The best thing about being a columnist is my Xtreme notepad. Not only does it make me look much more prepared when the time comes to make grocery lists, it allows me to blatantly steal my friends‘ random observations for inclusion in future articles. Alongside lists of future band names like Conan the Grammarian (Nerd Rap) or Gentleman Vegetables (Punk), are other bizarre quips like, “Bacteria look a lot like Cheetos” and, “I appreciate that the buses‘ hazard lights double as blatantly-ignore-all-traffic-laws switches.“
I bought the notebook the day I learned that, due to some gross clerical error, I’d been hired to write for The Aggie. I was going to be diligent. I wrote voraciously for nearly two months, frantically scribbling out ideas for future columns. I only stopped when I realized that I’d never actually used a single one. Still, when I’m asked where column ideas come from, it’s usually easiest to just lie and bring out the notebook.
Writing for The Aggie is a lot like having a two-page paper due every week, with a few crucial differences. If I don‘t turn it in I won’t just get a bad grade, I’ll be liable under breach of contract and my editor will summon serious men with guns to come beat it out of me. And when I submit it, there’s no real grade attached. Instead, my paper gets photocopied a few thousand times and distributed around campus with a picture of me in case my name isn’t enough to ensure recognition. It can be rather stressful at times.
Columns start on Tuesdays, when it occurs to me that I don’t have anything worth talking about that week. This happens every week. After a brief moment of panic, I’ll spend a day asking everyone I know whether they’d like to write a guest article. The answer is invariably no, but it feels productive enough to keep me occupied for a day. Wednesdays then are spent agonizing over the fact that I didn’t get anything done the day before. Around nine or so, it’ll occur to me that if I don’t write something I’ll have to face Eddie the editor empty-handed, a prospect terrifying enough to propel me towards my laptop.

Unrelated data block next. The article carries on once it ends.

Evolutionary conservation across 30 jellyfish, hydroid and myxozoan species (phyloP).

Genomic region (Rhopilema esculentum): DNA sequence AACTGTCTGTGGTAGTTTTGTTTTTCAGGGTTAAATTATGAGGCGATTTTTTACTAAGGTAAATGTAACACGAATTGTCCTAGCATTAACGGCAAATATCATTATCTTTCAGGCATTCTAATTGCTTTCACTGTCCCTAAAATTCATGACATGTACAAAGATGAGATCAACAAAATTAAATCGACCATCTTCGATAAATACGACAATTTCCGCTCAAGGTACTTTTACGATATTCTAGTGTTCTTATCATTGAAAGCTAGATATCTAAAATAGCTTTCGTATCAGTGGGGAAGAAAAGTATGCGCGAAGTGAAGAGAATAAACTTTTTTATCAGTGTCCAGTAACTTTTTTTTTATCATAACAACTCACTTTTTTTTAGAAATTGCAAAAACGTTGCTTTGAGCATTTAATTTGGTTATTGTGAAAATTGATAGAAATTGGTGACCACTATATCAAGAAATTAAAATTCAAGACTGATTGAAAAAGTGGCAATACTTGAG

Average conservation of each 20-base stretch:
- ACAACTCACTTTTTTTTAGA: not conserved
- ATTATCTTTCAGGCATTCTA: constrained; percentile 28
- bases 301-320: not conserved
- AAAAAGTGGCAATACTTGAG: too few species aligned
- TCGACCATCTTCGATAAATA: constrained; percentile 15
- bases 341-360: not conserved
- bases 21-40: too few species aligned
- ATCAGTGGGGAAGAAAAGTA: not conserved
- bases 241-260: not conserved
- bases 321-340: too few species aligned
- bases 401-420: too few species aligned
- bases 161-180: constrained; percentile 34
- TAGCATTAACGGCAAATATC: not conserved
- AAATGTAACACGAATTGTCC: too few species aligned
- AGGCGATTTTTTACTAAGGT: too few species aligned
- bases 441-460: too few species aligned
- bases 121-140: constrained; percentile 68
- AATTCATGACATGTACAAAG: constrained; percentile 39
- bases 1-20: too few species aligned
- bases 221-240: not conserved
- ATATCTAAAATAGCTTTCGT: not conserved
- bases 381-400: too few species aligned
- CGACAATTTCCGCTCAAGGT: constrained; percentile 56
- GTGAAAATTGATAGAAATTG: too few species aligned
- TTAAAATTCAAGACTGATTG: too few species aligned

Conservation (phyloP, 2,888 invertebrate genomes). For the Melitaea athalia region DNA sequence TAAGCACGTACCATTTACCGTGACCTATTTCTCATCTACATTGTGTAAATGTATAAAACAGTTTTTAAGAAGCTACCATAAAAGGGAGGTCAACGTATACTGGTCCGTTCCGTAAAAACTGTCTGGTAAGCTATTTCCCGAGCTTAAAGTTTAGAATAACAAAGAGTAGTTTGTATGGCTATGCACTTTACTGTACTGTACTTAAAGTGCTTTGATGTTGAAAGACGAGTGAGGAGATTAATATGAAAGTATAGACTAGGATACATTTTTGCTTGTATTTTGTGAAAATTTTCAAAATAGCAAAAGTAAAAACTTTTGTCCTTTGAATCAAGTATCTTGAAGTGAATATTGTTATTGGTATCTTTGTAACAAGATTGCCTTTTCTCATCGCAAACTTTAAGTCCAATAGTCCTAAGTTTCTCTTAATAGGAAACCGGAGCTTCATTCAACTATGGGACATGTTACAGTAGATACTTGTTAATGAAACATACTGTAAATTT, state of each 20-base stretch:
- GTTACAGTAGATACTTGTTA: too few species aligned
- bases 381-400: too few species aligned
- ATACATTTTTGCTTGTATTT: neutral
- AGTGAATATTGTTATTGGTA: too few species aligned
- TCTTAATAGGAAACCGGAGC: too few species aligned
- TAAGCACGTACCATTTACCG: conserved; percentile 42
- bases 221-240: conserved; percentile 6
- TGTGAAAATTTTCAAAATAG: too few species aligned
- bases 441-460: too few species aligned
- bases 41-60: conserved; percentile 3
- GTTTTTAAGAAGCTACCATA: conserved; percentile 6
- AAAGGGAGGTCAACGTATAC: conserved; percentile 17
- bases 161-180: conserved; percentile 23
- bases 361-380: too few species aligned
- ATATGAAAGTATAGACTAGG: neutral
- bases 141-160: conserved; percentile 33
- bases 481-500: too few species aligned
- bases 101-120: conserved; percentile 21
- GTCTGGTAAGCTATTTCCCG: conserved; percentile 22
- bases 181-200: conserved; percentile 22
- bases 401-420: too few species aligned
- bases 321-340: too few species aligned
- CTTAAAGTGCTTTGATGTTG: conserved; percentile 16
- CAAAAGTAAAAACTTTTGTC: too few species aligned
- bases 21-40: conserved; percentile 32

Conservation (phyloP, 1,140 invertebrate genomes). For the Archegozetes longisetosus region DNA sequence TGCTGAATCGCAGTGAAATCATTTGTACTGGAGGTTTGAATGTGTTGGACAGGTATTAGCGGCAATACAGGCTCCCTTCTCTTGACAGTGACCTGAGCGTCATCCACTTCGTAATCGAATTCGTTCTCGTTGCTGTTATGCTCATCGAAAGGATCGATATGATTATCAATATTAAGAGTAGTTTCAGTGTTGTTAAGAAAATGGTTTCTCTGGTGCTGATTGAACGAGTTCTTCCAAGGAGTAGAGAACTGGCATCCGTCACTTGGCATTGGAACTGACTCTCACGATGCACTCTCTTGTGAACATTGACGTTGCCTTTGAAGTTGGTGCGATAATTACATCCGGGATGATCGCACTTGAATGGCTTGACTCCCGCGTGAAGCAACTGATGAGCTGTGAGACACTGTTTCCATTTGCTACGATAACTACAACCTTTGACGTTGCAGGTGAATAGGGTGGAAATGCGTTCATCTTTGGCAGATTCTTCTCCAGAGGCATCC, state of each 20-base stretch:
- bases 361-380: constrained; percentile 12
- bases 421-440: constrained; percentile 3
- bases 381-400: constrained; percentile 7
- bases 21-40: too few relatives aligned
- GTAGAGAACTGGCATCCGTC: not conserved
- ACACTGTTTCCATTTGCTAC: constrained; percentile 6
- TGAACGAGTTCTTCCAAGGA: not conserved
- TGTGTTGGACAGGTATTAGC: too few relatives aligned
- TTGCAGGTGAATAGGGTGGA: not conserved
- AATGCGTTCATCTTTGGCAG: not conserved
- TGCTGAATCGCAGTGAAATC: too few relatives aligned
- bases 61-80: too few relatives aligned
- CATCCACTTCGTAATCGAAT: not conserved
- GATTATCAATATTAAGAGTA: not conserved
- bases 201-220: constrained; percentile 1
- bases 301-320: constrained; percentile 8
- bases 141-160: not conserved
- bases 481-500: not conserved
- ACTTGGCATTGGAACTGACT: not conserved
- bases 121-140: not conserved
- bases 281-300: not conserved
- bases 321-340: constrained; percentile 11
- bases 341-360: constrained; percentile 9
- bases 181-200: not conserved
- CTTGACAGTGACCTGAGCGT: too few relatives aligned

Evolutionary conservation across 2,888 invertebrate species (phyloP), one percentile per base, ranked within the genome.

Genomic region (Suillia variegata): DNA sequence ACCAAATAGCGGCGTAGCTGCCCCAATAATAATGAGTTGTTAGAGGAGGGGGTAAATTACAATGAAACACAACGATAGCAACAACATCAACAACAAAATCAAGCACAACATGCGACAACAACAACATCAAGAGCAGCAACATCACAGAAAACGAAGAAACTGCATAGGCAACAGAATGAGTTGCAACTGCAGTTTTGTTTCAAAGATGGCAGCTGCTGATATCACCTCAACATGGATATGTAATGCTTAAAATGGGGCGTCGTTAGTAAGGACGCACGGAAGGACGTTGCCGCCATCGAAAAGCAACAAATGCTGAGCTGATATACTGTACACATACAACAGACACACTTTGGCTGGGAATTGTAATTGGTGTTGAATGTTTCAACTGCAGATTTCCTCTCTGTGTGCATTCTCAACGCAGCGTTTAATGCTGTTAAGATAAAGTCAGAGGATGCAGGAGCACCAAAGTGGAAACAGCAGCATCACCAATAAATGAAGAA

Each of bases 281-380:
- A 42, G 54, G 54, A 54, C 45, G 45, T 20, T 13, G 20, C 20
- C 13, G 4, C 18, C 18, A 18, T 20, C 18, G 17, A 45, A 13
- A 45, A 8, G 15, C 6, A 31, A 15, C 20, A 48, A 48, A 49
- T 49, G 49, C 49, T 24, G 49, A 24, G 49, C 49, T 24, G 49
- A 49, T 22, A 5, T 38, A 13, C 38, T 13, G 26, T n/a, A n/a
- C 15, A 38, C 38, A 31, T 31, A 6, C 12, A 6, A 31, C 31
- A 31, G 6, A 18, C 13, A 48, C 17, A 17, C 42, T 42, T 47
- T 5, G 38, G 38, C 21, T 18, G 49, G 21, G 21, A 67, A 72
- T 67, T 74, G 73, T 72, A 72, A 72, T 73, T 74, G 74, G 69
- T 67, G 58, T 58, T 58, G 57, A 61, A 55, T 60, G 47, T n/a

If I’m lucky, I’ll have talked my way through the article with a friend. Those are the good ones. Otherwise, I essentially just sit in front a blank screen staring at my fingers, willing them into action. The differences are dramatic. The column about waking up to drive a bus took about 45 minutes total; the one involving homebrew was a 10-hour ordeal. I get paid by the inch, not the hour. To put that into rough perspective, in the time required to find a coffee tree, harvest the pods, break them, roast them, ship them to the US and package them, I’d earned almost enough to afford a cup of coffee.
Thursdays are usually better. After putting the finishing touches on a column (or waving my hands at it in despair), I mosey down to Lower Freeborn for edits. Columnists fall under the wing of the editor-in-chief, the distinguished Eddie Lee (HI EDDIE!). He boots up my column, reads it out loud, deletes my favorite comma and sends me out the door. The whole process takes about ten minutes, and then I’m free for another week. It’s an exciting day.
It’s Fridays that remind me why I keep doing this. Seeing someone on the bus giggling their way through my article is unbelievably gratifying. When I get home I’ll rush into the apartment, grab the nearest roommate and exclaim, “My picture was in the paper today!” They’re unimpressed, but I’m excited. Later, when friends come over to drink they’ll joke about lines from the column, though by that time I’ve forgotten what I wrote and am instead impressed with their cleverness.
I solemnly believe everyone should have this job for a year, if only to realize that they’re not nearly as interesting as they think they are. It’s been an astonishing amount of fun, and I’ll be sad to see it go. I look forward to reading my replacements.
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